I think that some bits of the modern world need to rethink their ideas of what is practical and useful.  It is easy to think of utility in terms of science… but what is going to count as ‘useful’?  My hunch is that we have forgotten how useful the arts and humanities are.  Try thinking of what the world would be like if we had no knowledge of Homer or Vergil… What would be lost?  Would that be a world in which we would want to live?

We could choose to embrace the new Dark Ages if we wanted… but why?

I don’t think that many people would disagree.  We just need to put the case clearly and with passion.

Michael Carley wants to know if you think universities are in as much trouble as they seem to be.

I am not sure how much trouble they are in.  True, they are underfunded, and in the medium term that will kill them and their imagination and their excellence.  But I am pretty confident that my students in Cambridge get an excellent education, with tremendous personal input, and that the research that comes out of Cambridge is excellent.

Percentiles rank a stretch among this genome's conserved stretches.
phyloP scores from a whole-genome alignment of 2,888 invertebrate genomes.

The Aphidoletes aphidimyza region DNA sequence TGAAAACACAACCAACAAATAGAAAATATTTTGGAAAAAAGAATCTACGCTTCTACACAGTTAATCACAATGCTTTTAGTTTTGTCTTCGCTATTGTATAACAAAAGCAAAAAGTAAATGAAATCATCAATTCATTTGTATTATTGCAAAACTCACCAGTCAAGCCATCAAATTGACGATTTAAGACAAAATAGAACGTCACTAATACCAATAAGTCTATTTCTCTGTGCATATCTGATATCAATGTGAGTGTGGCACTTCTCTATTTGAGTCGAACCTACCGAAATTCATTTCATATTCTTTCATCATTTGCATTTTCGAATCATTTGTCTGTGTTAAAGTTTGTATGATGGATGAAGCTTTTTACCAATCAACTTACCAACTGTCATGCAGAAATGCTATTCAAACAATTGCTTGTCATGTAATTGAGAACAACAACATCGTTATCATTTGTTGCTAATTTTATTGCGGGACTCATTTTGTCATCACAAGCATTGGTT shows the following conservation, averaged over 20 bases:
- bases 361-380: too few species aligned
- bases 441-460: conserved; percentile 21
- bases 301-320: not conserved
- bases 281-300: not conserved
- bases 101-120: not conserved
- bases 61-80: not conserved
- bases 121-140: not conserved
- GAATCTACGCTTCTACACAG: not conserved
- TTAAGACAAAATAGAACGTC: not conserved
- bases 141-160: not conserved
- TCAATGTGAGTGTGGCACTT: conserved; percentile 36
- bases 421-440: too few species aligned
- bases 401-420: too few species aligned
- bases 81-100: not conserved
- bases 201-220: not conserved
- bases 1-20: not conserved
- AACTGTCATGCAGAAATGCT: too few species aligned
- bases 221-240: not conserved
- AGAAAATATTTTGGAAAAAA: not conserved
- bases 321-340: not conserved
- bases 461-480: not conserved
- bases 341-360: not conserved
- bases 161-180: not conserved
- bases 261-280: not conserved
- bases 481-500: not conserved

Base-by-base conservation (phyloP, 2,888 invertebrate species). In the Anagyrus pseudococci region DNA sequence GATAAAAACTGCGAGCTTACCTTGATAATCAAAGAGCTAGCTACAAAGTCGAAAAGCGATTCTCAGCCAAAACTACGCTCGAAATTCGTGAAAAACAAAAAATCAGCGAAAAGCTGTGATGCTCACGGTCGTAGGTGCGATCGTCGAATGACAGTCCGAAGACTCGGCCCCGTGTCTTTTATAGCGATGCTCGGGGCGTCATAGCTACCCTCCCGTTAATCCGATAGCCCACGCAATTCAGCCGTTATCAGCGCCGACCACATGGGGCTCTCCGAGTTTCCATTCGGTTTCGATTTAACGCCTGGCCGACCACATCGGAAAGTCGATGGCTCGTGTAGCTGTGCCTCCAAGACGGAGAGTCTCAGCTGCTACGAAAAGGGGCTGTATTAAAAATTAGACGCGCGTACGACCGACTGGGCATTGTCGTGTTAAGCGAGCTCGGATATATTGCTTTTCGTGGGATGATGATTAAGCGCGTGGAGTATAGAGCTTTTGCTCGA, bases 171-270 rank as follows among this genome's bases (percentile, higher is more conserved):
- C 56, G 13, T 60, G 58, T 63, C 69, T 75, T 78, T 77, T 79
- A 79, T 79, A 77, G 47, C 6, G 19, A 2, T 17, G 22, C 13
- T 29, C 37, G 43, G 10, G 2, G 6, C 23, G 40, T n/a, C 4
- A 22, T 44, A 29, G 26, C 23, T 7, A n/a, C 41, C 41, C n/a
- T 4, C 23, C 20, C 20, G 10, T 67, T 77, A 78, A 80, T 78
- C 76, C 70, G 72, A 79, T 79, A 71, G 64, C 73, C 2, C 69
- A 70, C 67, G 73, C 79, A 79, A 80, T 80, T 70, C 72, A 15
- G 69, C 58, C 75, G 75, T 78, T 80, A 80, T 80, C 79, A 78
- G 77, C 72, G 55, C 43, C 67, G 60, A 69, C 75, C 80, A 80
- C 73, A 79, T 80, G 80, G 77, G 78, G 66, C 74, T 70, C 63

We need to think how long this can go on (and whether it can be sustained without ridiculous overload on the part of the academic teachers), and whether the government quality assurance mechanisms (RAE/REF) do more harm than good.

And I would like to ask: How do you conceive of the relationship between popular and academic history (arbitrary as those terms are)? What is it like to be an academic historian who also writes for the general public? And what about the relationship between academia and political activism: can you tell us your views on the balancing act between personal conviction and academic rigour?